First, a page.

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Guidant Defibrillators
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Guidant Revises Safety Recommendations For Some Defibrillator Models

Jul 22, 2005 | AP

Guidant Corp. issued an urgent warning to doctors today saying a recommendation it issued just last month to fix a problem in three of its implantable defibrillators may actually make matters worse.

The company said a programming change it suggested to physicians in June may "significantly increase" the risk that a magnetic switch in the Ventak Prizm, Vitality and Contak Renewal devices would become stuck and prevent them from providing treatment.

Defibrillators are pacermaker-like devices that shock a heart back into normal rhythm when a rapid, irregular beat is detected.

The company said Friday it found that a malfunction had occurred in one of the devices after it was reprogrammed. In that instance, the patient was not injured, but had to have the device replaced. Guidant said it is now investigating other instances of malfunction, including a possible injury.

Guidant last month issued safety warnings on 11 models of its surgically implanted defibrillators, affecting about 88,000 of the devices, after two malfunctions. The company on Monday issued warnings on nine of its implantable pacemaker models.

The earlier defibrillator malfunctions resulted in two patient deaths, and the U.S. Food and Drug Administration classified Guidant's safety warnings about the devices as recalls. The agency also plans to assign its highest priority recall to some number of the pacemakers, FDA spokeswoman Julie Zawisza said Friday.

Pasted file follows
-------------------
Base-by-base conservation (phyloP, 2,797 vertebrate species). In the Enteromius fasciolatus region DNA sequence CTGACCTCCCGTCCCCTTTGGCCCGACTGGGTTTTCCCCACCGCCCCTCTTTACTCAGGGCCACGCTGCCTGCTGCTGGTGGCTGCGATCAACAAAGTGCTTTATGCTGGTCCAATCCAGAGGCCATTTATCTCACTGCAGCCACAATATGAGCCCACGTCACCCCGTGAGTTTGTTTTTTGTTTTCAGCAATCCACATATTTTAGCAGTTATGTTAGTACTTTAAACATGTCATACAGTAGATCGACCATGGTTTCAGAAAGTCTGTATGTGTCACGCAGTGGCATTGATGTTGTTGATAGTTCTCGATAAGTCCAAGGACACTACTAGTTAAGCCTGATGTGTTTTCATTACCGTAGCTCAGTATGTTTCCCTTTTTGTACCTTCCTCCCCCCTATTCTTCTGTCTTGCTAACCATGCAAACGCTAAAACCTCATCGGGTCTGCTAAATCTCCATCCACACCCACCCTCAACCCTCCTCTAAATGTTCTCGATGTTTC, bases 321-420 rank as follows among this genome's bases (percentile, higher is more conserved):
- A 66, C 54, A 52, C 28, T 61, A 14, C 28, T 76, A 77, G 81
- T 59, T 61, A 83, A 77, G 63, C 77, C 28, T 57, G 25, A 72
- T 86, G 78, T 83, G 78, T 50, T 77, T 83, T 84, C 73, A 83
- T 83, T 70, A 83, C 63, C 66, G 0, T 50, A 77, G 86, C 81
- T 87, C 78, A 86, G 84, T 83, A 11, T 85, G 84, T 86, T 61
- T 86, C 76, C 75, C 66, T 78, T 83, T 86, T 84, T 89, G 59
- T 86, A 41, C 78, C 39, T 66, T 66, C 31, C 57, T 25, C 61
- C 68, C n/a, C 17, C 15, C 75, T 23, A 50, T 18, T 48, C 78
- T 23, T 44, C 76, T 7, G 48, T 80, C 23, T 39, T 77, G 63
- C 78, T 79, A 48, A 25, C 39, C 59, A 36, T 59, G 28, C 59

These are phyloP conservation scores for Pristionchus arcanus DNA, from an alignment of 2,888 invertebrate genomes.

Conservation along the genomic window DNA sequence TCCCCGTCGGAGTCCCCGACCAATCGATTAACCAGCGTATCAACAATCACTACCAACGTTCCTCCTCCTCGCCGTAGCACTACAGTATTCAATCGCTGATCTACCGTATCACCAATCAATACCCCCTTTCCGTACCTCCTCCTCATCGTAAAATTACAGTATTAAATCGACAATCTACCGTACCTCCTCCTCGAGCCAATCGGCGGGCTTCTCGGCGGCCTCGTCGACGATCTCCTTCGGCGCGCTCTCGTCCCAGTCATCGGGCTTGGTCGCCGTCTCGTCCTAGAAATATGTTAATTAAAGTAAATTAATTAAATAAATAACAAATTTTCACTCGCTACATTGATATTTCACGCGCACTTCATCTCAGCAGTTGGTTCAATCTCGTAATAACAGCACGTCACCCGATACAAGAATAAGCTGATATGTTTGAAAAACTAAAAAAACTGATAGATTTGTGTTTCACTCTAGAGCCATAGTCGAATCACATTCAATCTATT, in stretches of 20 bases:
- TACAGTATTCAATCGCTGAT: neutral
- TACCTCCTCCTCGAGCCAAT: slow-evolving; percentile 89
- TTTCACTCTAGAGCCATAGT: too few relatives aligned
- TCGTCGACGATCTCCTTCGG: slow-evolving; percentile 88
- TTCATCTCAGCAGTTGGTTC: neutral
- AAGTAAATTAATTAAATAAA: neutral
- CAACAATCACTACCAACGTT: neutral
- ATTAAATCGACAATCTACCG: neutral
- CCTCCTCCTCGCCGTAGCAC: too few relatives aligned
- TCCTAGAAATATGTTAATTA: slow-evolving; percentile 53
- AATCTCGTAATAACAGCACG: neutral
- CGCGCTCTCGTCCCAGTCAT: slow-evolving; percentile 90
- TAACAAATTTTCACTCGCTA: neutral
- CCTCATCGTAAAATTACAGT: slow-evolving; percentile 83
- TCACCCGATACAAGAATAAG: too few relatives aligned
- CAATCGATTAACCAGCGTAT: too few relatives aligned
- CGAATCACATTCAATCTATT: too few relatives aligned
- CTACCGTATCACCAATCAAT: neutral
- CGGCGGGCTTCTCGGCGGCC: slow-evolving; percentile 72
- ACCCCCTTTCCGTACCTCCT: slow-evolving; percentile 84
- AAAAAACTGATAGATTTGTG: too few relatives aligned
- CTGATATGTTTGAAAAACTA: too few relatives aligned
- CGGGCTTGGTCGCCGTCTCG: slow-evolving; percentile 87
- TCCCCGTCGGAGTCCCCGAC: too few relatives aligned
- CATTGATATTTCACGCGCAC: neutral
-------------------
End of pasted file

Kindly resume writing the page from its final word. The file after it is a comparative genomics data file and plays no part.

The FDA continues to work with Guidant to address the programming problems with its defibrillators, she said.

"We are working with the firm to better understand the nature of the software problems so that they may be fixed as soon as possible," Zawisza said.

The Indianapolis-based company said it notified physicians Friday that its programming recommendations heightened the risk of malfunctions in the three models, but did not elaborate on what alternative recommendations it may have made.

Messages left Friday seeking comment from Guidant officials were not returned.

Guidant's most recent announcement came a day after it reported its second-quarter profit dropped 15 percent, led by the costs of recalling and replacing its implanted defibrillators. Guidant has offered to pay for replacing or reprogramming the faulty devices and has anticipated taking a $113 million charge associated with the actions.

John Putnam, a senior vice president and analyst with Stanford Group Co., said the programming problem was "unfortunate" but not entirely surprising considering the complexity of the cassette tape-sized defibrillators.

"When you think about a defibrillator, they're really computers, 24-7. They're pretty sophisticated and it's not surprising, I guess, that they had an additional problem," Putnam said.

Shares in Guidant, which has agreed to be acquired by New Brunswick, N.J.-based Johnson & Johnson for $25.4 billion, fell 35 cents to close at $69.28 in trading on the New York Stock Exchange.

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